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Coal mines having to make do in a hostile financing environment

MINERALS Council South Africa says while the banks might not wish to finance new coal mining projects, the Council is trying to get banks to consider financing projects at coal mines that would aid the mines to move towards a just energy carbon free energy transition. Picture: Matthews Baloyi.

MINERALS Council South Africa says while the banks might not wish to finance new coal mining projects, the Council is trying to get banks to consider financing projects at coal mines that would aid the mines to move towards a just energy carbon free energy transition. Picture: Matthews Baloyi.

Published May 11, 2022

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COAL mines requiring finance for capital projects face a “hostile environment” from banks and even multilateral development finance institutions because of the environmental constraints these organisations have begun to impose on the financing of fossil fuels.

This was according to Minerals Council South Africa Senior Executive: Environment, Health and Legacies Nikisi Lesufi, who said at the Mining Indaba in Cape Town yesterday that the Council was trying to engage with the banking sector on this issue - the Council has members that view climate change as an existential crisis while its other members see it as an opportunity.

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He said while the banks might not wish to finance new coal mining projects, the Council was trying to get banks to consider financing projects at coal mines that would aid the mines to move towards a just energy carbon free energy transition and to finance the diversification of energy sources at the mines.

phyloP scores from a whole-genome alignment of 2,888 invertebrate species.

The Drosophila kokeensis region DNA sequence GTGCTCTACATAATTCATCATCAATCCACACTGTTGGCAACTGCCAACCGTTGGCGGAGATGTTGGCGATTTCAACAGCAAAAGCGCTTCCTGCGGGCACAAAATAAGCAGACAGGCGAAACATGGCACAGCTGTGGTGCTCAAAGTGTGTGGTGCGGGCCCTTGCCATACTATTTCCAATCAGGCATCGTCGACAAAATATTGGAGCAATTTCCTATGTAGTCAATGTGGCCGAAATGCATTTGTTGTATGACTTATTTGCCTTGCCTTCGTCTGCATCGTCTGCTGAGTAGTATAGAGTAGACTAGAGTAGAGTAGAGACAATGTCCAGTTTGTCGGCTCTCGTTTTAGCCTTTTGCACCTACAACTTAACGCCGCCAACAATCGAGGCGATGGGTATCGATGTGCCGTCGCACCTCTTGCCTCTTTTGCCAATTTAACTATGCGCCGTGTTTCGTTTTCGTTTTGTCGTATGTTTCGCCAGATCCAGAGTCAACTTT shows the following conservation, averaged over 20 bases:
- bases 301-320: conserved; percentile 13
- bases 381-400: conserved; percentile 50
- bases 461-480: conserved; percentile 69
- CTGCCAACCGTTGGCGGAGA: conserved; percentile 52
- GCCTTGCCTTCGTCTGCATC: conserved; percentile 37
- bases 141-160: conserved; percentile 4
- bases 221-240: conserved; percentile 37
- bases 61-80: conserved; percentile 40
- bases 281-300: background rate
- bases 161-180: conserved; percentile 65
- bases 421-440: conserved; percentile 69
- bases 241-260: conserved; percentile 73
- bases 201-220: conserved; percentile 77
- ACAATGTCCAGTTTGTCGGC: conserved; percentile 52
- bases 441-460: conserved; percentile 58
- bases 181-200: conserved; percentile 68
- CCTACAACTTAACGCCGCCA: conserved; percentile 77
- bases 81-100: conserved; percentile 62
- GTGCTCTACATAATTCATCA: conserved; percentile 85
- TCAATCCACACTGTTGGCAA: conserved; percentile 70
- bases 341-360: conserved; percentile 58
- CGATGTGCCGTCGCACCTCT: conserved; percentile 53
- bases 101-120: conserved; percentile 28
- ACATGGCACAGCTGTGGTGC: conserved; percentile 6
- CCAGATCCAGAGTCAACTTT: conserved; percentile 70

Lesufi said events in Europe, where European countries were scrambling for coal stocks for power stations in the wake of an energy crisis precipitated by the Russian invasion of Ukraine, showed that there was an acknowledgement that climate change initiatives should not lead to economic suicide.

He said coals mines employed 45 percent of the total employment in the mining sector in South Africa and accounted for 60 percent of the gross domestic product of the sector, and he anticipated that coal would form part, if a much lower proportion, of South Africa’s energy mix, even after 2050, a year in which many countries were targeting a net zero emission approach.

Meanwhile, Gold Fields South Africa executive vice president Martin Preece said they aimed to be a net zero carbon emitted by 2050 and the group was the first mining group to establish solar operations in South Africa.

He said the aim was to eventually be able to produce up to 16 megawatts of power to reduce the group’s reliance on electricity from the national grid, which currently accounted for some 93 percent of the group’s carbon emission impact. He said their solar power operations were currently producing power at only 8.5 percent of the price of power from the grid.

Preece said they would introduce their first electric vehicles on their mines later this year, and many forms of renewable energy were being investigated as part of their climate change initiatives, including hydrogen and wind power.

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”We believe this is a value add to our operations rather than a cost burden,” he said.

He said Gold Fields had obtained its renewable energy generation licence from the National Energy Regulator in SA (Nersa) in six months, which was a short period compared with some of the other groups that had tried to obtain a licence.

“Go sit with them, understand what they want and take them on the journey along with you,” he said in relation to the group’s dealing with Nersa.

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